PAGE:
Back in the 1980s, I think I had one password-my ATM PIN number. OK, maybe I had a gate code number, too. Today, I must have 100 passwords-who knows?
It seems as if a growing number of sites demand user names and passwords-usually with special syntax that keeps me from using the same pair everywhere. Then, I'm supposed to change them all periodically for security's sake.
That's a joke. Research company Frost & Sullivan analyst Jason Wright reminds us that password systems are relatively low hurdles for hackers breaking into our LANs, Web sites or e-mail systems. The average hacker-more often than not, an employee-need only run free password-cracking software like Lophtcrack against a fairly obvious set of user names (such as Mike_Hogan, Mike Hogan, Mhogan and so on).
Consumers know this intuitively. In a recent survey by Yankelovich Partners, 38 percent of respondents said privacy and security concerns limit their online spending, and another 31 percent said those concerns cause them to refrain from online purchases altogether. In other words, real or perceived short-comings in Internet security hit entrepreneurs right in the bottom line.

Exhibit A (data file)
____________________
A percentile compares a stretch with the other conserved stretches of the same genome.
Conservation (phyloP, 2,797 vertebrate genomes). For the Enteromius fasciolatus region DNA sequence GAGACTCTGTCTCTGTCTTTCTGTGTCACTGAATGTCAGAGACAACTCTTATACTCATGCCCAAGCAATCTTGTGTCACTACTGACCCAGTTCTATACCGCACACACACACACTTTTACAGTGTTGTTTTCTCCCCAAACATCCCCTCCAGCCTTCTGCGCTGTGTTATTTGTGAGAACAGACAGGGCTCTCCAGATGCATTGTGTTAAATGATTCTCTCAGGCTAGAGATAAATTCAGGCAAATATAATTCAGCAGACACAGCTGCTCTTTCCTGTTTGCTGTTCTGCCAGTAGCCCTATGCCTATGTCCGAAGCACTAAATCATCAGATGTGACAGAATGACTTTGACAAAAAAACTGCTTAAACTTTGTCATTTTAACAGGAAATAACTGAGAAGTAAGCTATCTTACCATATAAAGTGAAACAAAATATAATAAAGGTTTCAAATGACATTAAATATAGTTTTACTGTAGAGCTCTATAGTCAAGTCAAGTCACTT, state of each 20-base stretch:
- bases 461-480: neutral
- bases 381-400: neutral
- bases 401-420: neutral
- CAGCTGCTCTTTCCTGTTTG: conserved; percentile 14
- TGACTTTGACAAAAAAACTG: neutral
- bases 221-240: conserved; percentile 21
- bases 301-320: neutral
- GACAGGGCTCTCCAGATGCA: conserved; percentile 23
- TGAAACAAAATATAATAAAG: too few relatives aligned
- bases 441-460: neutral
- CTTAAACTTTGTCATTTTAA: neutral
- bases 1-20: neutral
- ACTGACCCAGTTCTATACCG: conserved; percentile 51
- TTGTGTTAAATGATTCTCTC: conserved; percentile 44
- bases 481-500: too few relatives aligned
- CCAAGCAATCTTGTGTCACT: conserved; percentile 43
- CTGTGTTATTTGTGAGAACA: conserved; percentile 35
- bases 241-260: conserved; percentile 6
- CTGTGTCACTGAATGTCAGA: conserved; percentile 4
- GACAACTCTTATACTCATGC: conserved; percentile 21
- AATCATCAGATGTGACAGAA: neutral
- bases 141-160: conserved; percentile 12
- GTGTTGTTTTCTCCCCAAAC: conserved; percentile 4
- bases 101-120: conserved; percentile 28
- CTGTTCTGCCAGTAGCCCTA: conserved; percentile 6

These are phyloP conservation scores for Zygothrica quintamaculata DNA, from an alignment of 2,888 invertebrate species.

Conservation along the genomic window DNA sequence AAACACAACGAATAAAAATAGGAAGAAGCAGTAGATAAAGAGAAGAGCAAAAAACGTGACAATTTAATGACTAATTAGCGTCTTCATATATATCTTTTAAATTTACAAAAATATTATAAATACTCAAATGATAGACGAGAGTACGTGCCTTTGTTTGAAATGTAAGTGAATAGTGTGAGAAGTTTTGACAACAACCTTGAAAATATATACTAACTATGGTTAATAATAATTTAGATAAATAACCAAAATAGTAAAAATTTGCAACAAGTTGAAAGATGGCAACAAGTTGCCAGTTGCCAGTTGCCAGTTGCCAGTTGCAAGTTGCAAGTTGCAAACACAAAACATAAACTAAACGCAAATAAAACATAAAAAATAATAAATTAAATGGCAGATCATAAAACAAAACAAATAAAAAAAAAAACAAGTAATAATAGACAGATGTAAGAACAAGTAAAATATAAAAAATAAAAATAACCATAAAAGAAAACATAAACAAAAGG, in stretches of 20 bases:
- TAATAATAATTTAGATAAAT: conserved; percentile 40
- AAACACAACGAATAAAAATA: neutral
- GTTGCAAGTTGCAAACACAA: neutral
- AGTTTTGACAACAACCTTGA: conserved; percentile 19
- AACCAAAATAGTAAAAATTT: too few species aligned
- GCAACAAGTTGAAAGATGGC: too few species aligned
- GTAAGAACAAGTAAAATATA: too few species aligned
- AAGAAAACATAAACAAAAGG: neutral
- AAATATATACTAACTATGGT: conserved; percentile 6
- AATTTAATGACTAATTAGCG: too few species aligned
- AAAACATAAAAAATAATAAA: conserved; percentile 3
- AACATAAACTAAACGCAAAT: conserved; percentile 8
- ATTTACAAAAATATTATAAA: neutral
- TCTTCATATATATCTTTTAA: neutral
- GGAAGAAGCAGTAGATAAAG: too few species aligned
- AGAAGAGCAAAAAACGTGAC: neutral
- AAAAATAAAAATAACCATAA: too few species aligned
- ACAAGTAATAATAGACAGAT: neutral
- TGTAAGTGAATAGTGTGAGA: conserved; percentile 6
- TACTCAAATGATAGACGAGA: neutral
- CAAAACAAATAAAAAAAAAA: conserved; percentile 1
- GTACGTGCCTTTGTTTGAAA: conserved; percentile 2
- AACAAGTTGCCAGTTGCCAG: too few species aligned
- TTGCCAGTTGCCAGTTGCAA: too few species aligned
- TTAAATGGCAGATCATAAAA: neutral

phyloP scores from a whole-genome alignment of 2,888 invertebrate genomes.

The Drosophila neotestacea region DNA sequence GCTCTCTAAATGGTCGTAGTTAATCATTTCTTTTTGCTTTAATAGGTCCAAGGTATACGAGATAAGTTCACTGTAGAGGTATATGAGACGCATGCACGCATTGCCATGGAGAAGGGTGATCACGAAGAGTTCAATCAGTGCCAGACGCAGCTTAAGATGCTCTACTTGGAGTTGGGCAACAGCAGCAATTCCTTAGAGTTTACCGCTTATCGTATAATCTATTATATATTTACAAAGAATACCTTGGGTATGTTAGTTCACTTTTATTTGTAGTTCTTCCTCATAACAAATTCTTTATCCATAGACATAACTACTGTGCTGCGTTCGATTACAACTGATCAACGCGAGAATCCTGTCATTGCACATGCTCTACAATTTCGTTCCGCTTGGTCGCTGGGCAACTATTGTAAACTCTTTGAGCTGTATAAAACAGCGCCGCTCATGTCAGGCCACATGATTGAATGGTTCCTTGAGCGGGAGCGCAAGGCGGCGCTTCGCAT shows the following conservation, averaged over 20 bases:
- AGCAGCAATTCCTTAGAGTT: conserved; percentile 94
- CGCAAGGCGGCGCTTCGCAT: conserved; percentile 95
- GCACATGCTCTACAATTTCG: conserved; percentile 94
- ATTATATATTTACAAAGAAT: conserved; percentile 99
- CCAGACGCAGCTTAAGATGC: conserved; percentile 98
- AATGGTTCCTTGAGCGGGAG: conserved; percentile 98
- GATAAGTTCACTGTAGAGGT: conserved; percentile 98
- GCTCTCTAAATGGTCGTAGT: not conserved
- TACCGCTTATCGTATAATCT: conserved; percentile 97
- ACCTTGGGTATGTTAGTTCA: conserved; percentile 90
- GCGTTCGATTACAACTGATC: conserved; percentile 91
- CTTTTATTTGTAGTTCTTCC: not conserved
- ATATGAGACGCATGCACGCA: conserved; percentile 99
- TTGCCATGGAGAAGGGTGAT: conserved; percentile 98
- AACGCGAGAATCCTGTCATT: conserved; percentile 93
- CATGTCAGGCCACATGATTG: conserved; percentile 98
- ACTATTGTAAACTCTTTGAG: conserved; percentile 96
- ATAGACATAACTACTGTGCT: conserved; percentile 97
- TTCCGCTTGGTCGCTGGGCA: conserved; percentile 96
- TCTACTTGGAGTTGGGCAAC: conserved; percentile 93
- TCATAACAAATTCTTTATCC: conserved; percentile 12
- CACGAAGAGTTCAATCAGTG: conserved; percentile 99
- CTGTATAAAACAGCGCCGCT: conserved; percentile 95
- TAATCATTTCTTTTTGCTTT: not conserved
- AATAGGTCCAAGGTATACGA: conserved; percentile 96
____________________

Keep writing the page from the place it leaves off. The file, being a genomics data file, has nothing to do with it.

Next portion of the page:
But you may already have the solution to all your security needs right in the palm of your hand-or, more likely, at your fingertips. That's because biometrics offers an answer to all security and authorization issues. These technologies rely on the uniqueness of the human body to identify individuals, literally measuring your biological features and behaviors. The technology can scan your fingertips, hands, face, iris, retina, voice pattern or even behavioral characteristics. For example, there's a technology that measures the way you hunt and peck on a keyboard.
Biometrics has long been used by government and corporate IT departments. Lately, it's gotten a lot cheaper and so reliable that the chances of fooling a biometric scan are, like, one in a billion.
The technology is only now getting into the hands of consumers and businesses, although analysts believe the continued strong growth of biometrics in traditional venues will help jump-start its widespread use on the Internet.
IDC predicts that biometrics sales to IT departments alone will grow more than 60 percent annually to $1.8 billion by 2004. But it's hard to be precise about a market that's just being born.
Mike Hogan, Entrepreneur's technology editor, can be reached at firstname.lastname@example.org.
Melissa Campanelli is a technology writer in Brooklyn, New York, who has covered technology for Mobile Computing & Communications and Sales & Marketing Management magazines. You can reach her at email@example.com.